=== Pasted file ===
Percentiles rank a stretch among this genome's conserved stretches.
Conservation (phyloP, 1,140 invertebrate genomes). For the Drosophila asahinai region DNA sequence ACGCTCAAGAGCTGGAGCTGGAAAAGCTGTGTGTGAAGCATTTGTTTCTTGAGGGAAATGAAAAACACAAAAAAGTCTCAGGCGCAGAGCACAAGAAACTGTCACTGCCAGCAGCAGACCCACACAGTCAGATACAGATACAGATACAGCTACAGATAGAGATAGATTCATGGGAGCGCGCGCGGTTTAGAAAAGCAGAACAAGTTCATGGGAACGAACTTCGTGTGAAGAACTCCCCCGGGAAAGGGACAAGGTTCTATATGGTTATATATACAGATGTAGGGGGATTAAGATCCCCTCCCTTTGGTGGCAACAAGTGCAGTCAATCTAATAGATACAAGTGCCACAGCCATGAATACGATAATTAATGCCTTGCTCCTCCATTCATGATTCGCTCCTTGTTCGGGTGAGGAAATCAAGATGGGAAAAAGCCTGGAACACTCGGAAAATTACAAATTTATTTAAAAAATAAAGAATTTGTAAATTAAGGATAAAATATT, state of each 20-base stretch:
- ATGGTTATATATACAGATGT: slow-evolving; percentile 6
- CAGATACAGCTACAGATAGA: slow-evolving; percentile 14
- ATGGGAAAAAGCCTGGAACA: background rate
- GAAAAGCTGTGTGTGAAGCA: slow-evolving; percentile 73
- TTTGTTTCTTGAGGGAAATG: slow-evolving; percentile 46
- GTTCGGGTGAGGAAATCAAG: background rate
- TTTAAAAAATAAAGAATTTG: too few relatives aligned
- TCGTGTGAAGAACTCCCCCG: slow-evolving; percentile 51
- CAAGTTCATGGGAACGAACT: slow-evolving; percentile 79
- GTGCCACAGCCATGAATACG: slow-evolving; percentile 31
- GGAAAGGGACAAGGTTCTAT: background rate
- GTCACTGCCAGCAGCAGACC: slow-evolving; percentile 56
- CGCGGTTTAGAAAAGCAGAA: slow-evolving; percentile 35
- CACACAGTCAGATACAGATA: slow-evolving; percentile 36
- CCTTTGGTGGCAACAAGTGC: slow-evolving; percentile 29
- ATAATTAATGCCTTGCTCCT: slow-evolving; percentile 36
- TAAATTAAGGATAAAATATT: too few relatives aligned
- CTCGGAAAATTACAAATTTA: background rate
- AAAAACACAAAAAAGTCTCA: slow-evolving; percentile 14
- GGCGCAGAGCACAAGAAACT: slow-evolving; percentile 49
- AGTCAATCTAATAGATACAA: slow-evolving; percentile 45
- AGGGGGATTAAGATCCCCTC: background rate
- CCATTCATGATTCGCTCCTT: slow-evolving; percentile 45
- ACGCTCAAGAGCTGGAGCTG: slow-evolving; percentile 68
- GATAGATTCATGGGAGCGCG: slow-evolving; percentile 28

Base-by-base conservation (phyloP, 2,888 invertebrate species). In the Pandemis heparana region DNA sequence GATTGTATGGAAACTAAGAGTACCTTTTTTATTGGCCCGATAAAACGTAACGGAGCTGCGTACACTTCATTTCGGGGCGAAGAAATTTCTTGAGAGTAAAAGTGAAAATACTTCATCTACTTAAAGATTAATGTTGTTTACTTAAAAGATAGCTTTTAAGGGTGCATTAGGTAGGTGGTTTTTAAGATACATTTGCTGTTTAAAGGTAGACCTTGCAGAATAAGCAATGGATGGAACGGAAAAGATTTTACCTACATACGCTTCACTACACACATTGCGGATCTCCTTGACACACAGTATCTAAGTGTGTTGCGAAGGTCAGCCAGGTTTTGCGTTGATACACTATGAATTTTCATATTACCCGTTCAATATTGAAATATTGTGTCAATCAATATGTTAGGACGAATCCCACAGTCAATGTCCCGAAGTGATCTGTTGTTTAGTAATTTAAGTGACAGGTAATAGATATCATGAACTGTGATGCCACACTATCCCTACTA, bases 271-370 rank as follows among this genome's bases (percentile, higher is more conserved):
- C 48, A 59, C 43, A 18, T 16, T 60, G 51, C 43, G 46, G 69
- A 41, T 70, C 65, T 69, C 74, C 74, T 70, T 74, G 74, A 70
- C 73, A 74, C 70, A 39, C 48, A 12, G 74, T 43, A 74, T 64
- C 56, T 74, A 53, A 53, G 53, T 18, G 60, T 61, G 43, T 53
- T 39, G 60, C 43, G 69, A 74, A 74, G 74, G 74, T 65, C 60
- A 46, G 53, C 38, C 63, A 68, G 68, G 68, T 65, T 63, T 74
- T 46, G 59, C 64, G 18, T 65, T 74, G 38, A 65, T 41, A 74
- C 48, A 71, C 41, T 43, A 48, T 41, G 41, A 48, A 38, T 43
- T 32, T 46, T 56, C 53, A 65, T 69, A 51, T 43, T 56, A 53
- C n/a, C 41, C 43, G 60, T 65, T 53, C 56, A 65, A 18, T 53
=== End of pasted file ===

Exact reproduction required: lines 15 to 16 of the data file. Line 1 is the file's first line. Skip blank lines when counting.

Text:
- CGCGGTTTAGAAAAGCAGAA: slow-evolving; percentile 35
- CACACAGTCAGATACAGATA: slow-evolving; percentile 36